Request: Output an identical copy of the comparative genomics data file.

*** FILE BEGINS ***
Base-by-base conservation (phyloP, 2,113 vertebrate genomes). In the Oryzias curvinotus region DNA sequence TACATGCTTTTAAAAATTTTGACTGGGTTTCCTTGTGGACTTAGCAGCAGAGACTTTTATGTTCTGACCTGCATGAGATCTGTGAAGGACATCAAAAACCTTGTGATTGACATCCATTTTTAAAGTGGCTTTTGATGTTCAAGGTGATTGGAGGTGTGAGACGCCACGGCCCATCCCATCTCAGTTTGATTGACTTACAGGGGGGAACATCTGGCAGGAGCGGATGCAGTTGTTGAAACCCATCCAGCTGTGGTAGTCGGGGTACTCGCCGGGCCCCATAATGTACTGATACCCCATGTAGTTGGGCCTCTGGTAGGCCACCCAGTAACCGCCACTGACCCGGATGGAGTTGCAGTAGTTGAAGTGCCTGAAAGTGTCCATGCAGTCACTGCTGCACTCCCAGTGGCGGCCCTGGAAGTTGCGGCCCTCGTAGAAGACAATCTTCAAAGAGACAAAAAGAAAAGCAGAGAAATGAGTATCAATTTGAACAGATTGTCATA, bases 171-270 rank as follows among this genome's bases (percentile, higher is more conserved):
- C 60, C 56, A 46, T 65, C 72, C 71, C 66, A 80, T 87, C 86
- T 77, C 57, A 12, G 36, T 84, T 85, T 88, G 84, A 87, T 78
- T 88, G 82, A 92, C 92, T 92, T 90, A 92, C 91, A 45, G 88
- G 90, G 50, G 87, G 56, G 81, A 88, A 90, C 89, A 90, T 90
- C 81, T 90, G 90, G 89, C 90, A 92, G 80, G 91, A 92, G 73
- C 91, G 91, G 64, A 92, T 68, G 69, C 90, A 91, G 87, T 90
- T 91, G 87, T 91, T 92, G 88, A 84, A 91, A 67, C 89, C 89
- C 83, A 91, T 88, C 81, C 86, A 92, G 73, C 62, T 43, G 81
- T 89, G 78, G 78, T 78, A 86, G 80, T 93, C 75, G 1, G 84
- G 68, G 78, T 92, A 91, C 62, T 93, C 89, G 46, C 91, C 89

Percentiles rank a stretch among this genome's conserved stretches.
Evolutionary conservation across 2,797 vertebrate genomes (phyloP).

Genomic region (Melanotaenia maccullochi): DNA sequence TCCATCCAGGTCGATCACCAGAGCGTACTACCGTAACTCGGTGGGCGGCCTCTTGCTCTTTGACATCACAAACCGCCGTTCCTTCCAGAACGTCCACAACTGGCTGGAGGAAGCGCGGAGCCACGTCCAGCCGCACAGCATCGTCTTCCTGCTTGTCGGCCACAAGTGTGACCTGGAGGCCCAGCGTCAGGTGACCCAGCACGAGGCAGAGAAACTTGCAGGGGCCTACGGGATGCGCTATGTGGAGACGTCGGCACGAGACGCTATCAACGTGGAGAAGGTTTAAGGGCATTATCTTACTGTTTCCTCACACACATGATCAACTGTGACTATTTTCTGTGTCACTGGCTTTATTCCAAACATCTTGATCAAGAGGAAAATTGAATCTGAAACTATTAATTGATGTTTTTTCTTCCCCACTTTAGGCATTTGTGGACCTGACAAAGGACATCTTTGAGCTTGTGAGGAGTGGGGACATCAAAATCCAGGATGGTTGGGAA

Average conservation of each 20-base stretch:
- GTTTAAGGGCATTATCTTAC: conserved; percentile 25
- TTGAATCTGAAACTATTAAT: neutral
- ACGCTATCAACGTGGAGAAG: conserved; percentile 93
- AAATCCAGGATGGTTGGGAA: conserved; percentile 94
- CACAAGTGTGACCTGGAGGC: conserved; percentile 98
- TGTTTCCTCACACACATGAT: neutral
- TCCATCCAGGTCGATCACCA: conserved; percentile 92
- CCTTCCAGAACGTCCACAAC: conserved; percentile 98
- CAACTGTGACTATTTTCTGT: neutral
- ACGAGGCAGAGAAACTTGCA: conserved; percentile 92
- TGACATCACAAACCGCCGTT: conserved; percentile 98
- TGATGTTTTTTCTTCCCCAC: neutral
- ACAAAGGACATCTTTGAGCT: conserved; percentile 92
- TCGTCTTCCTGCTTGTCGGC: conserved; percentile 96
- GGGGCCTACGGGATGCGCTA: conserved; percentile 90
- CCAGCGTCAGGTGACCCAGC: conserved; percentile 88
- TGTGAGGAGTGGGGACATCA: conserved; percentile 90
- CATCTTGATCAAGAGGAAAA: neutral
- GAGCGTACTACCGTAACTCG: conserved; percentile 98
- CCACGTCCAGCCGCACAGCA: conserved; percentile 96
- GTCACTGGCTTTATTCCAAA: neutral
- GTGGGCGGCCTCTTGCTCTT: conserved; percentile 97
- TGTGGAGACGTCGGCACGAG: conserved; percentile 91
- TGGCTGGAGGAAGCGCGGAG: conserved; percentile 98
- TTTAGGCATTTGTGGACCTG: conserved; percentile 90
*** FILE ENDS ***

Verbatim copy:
Base-by-base conservation (phyloP, 2,113 vertebrate genomes). In the Oryzias curvinotus region DNA sequence TACATGCTTTTAAAAATTTTGACTGGGTTTCCTTGTGGACTTAGCAGCAGAGACTTTTATGTTCTGACCTGCATGAGATCTGTGAAGGACATCAAAAACCTTGTGATTGACATCCATTTTTAAAGTGGCTTTTGATGTTCAAGGTGATTGGAGGTGTGAGACGCCACGGCCCATCCCATCTCAGTTTGATTGACTTACAGGGGGGAACATCTGGCAGGAGCGGATGCAGTTGTTGAAACCCATCCAGCTGTGGTAGTCGGGGTACTCGCCGGGCCCCATAATGTACTGATACCCCATGTAGTTGGGCCTCTGGTAGGCCACCCAGTAACCGCCACTGACCCGGATGGAGTTGCAGTAGTTGAAGTGCCTGAAAGTGTCCATGCAGTCACTGCTGCACTCCCAGTGGCGGCCCTGGAAGTTGCGGCCCTCGTAGAAGACAATCTTCAAAGAGACAAAAAGAAAAGCAGAGAAATGAGTATCAATTTGAACAGATTGTCATA, bases 171-270 rank as follows among this genome's bases (percentile, higher is more conserved):
- C 60, C 56, A 46, T 65, C 72, C 71, C 66, A 80, T 87, C 86
- T 77, C 57, A 12, G 36, T 84, T 85, T 88, G 84, A 87, T 78
- T 88, G 82, A 92, C 92, T 92, T 90, A 92, C 91, A 45, G 88
- G 90, G 50, G 87, G 56, G 81, A 88, A 90, C 89, A 90, T 90
- C 81, T 90, G 90, G 89, C 90, A 92, G 80, G 91, A 92, G 73
- C 91, G 91, G 64, A 92, T 68, G 69, C 90, A 91, G 87, T 90
- T 91, G 87, T 91, T 92, G 88, A 84, A 91, A 67, C 89, C 89
- C 83, A 91, T 88, C 81, C 86, A 92, G 73, C 62, T 43, G 81
- T 89, G 78, G 78, T 78, A 86, G 80, T 93, C 75, G 1, G 84
- G 68, G 78, T 92, A 91, C 62, T 93, C 89, G 46, C 91, C 89

Percentiles rank a stretch among this genome's conserved stretches.
Evolutionary conservation across 2,797 vertebrate genomes (phyloP).

Genomic region (Melanotaenia maccullochi): DNA sequence TCCATCCAGGTCGATCACCAGAGCGTACTACCGTAACTCGGTGGGCGGCCTCTTGCTCTTTGACATCACAAACCGCCGTTCCTTCCAGAACGTCCACAACTGGCTGGAGGAAGCGCGGAGCCACGTCCAGCCGCACAGCATCGTCTTCCTGCTTGTCGGCCACAAGTGTGACCTGGAGGCCCAGCGTCAGGTGACCCAGCACGAGGCAGAGAAACTTGCAGGGGCCTACGGGATGCGCTATGTGGAGACGTCGGCACGAGACGCTATCAACGTGGAGAAGGTTTAAGGGCATTATCTTACTGTTTCCTCACACACATGATCAACTGTGACTATTTTCTGTGTCACTGGCTTTATTCCAAACATCTTGATCAAGAGGAAAATTGAATCTGAAACTATTAATTGATGTTTTTTCTTCCCCACTTTAGGCATTTGTGGACCTGACAAAGGACATCTTTGAGCTTGTGAGGAGTGGGGACATCAAAATCCAGGATGGTTGGGAA

Average conservation of each 20-base stretch:
- GTTTAAGGGCATTATCTTAC: conserved; percentile 25
- TTGAATCTGAAACTATTAAT: neutral
- ACGCTATCAACGTGGAGAAG: conserved; percentile 93
- AAATCCAGGATGGTTGGGAA: conserved; percentile 94
- CACAAGTGTGACCTGGAGGC: conserved; percentile 98
- TGTTTCCTCACACACATGAT: neutral
- TCCATCCAGGTCGATCACCA: conserved; percentile 92
- CCTTCCAGAACGTCCACAAC: conserved; percentile 98
- CAACTGTGACTATTTTCTGT: neutral
- ACGAGGCAGAGAAACTTGCA: conserved; percentile 92
- TGACATCACAAACCGCCGTT: conserved; percentile 98
- TGATGTTTTTTCTTCCCCAC: neutral
- ACAAAGGACATCTTTGAGCT: conserved; percentile 92
- TCGTCTTCCTGCTTGTCGGC: conserved; percentile 96
- GGGGCCTACGGGATGCGCTA: conserved; percentile 90
- CCAGCGTCAGGTGACCCAGC: conserved; percentile 88
- TGTGAGGAGTGGGGACATCA: conserved; percentile 90
- CATCTTGATCAAGAGGAAAA: neutral
- GAGCGTACTACCGTAACTCG: conserved; percentile 98
- CCACGTCCAGCCGCACAGCA: conserved; percentile 96
- GTCACTGGCTTTATTCCAAA: neutral
- GTGGGCGGCCTCTTGCTCTT: conserved; percentile 97
- TGTGGAGACGTCGGCACGAG: conserved; percentile 91
- TGGCTGGAGGAAGCGCGGAG: conserved; percentile 98
- TTTAGGCATTTGTGGACCTG: conserved; percentile 90